This year many cameras and systems were demonstrated to be “talking ONVIF.” I expect next year’s suite to include demonstrations of how simple and easy it is to deploy the products, and to replace one product brand with another as a demonstration of true interoperability.
The PSIA suite contained companies that formerly would not be expected to work together: Honeywell, UTC Fire & Security and Tyco. Along with Hikvision, Arecont Vision, IQinVision and ObjectVideo, the demonstrations achieved interaction between access control, intrusion detection, cameras and video systems all using the same communications driver. The individual demonstrations were significant because the product interactions provided advanced functionality that formerly would have required extensive (and expensive) integration work across brands.
Next year we should see demonstration stations providing a low-level technical view into the “single driver” approach. This is needed to provide the kind of technical insight that designers, specifiers, support personnel and integrators require to be confident about the inner workings.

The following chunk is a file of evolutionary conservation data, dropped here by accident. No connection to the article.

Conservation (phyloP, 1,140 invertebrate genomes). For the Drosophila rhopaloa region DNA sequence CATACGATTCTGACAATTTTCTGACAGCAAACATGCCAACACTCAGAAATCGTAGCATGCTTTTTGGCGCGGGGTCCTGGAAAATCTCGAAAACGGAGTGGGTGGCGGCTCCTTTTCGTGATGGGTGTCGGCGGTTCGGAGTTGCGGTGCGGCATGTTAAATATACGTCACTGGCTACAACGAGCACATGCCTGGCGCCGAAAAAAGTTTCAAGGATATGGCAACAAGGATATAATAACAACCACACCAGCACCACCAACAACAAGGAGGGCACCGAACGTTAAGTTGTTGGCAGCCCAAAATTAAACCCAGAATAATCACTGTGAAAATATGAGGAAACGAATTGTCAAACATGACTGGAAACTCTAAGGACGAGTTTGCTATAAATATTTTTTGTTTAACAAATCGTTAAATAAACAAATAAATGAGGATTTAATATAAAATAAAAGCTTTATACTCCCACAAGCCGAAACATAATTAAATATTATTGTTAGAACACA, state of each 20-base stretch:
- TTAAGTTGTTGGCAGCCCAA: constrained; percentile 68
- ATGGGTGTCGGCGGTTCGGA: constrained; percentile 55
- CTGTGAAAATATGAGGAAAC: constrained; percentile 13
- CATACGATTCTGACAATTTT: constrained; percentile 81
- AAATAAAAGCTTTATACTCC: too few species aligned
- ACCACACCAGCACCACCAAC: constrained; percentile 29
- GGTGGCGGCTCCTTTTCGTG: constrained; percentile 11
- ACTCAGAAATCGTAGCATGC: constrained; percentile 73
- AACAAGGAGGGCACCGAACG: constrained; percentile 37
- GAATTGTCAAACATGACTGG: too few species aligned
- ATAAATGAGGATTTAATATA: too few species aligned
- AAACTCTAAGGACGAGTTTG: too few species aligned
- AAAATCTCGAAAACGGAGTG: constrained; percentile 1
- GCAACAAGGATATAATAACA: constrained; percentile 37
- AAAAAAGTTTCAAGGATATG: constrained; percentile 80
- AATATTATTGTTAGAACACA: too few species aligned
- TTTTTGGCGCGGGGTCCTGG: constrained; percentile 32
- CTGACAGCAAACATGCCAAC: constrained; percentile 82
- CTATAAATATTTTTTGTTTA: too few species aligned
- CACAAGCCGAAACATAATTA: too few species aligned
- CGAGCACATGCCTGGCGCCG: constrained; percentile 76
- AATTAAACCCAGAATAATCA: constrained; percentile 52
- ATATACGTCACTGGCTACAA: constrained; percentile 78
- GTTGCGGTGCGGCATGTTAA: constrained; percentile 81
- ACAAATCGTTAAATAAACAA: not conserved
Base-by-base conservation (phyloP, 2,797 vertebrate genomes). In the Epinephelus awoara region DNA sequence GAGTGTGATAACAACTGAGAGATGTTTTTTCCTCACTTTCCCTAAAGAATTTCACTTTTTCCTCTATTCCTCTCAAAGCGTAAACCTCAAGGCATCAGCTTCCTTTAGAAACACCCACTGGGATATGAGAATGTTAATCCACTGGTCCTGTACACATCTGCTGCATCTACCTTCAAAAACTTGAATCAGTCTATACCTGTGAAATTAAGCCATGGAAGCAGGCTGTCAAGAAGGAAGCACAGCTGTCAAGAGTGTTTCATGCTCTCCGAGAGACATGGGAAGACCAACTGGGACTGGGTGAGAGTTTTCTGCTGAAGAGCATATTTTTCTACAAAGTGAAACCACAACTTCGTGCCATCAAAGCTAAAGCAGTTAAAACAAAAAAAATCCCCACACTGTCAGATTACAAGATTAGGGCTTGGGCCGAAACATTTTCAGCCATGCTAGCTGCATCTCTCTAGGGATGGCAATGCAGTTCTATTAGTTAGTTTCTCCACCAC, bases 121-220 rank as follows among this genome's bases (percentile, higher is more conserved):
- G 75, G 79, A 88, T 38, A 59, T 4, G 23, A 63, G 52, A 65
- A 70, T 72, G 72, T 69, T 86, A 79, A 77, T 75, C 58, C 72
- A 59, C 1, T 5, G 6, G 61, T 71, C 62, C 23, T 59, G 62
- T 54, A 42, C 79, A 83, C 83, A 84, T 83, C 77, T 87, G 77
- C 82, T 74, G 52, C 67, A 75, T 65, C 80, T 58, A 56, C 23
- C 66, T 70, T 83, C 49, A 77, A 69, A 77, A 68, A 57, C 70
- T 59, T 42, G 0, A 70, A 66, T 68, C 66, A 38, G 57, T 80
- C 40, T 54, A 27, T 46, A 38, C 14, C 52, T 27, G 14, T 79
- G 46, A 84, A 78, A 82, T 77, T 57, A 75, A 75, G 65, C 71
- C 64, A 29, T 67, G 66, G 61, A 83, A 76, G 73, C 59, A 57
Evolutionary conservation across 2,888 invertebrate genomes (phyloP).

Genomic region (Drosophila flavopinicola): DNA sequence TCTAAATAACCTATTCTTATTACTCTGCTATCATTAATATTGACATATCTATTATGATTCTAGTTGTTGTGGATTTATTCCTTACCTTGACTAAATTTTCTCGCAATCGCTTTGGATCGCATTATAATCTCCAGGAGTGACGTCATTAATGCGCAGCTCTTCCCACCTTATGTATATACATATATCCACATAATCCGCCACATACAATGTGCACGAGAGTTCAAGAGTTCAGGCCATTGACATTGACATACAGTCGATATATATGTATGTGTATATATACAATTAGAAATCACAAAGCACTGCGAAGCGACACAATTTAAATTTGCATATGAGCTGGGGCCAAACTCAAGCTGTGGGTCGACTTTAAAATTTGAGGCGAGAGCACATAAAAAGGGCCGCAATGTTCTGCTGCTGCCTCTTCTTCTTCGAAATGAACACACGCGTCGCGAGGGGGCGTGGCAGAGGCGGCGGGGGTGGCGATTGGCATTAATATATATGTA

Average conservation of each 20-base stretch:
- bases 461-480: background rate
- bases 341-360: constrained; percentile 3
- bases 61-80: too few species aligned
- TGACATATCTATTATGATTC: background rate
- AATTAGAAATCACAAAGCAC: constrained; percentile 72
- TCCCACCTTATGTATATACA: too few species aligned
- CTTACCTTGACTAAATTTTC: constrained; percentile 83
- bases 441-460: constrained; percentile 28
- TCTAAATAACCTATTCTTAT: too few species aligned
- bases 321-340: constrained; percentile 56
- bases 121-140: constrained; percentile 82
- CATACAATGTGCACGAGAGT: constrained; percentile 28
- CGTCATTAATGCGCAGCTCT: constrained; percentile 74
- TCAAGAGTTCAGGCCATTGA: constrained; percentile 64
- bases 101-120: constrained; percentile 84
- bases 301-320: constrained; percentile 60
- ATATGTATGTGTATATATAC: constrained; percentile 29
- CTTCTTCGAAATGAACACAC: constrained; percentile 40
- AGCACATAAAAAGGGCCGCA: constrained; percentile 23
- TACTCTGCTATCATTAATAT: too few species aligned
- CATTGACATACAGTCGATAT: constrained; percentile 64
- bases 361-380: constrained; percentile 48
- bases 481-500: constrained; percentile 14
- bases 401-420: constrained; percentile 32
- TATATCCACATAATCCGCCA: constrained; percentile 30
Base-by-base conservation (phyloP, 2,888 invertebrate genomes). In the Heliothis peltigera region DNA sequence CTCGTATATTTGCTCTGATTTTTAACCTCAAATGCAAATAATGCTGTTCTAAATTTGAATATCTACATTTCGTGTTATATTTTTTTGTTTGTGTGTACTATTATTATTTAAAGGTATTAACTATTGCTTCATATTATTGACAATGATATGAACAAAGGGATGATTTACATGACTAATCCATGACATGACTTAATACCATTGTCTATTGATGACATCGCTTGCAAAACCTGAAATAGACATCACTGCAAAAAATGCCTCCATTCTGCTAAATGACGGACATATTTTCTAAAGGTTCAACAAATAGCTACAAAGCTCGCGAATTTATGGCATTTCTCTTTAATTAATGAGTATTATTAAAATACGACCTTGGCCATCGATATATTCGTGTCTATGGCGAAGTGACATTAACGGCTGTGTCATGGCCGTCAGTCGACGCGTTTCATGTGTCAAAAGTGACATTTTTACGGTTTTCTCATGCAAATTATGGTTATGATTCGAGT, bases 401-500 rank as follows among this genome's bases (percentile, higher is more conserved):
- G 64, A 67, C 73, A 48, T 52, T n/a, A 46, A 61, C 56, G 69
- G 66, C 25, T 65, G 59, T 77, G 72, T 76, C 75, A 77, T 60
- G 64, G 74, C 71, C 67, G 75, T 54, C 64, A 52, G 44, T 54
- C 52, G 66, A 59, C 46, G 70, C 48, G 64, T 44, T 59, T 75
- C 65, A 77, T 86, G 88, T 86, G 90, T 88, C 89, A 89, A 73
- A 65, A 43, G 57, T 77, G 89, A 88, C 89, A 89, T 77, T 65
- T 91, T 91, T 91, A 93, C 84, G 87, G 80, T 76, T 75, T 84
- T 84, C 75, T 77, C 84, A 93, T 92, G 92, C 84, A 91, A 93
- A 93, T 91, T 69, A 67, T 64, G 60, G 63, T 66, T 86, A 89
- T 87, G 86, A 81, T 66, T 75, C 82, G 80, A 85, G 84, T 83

Look for more evidence of these trends at the September ASIS 2011 annual conference in Orlando.
Write to Ray about this column at ConvergenceQA@go-rbcs.com. Ray Bernard, PSP, CHS-III is the principal consultant for Ray Bernard Consulting Services (RBCS), a firm that provides security consulting services for public and private facilities. Mr. Bernard has also provided pivotal strategic and technical advice in the security and building automation industries for more than 24 years. He is founder and publisher of The Security Minute 60-second newsletter (www.TheSecurityMinute.com). For more information about Ray Bernard and RBCS go to www.go-rbcs.com or call 949-831-6788. Mr. Bernard is also a member of the Subject Matter Expert Faculty of the Security Executive Council (www.SecurityExecutiveCouncil.com).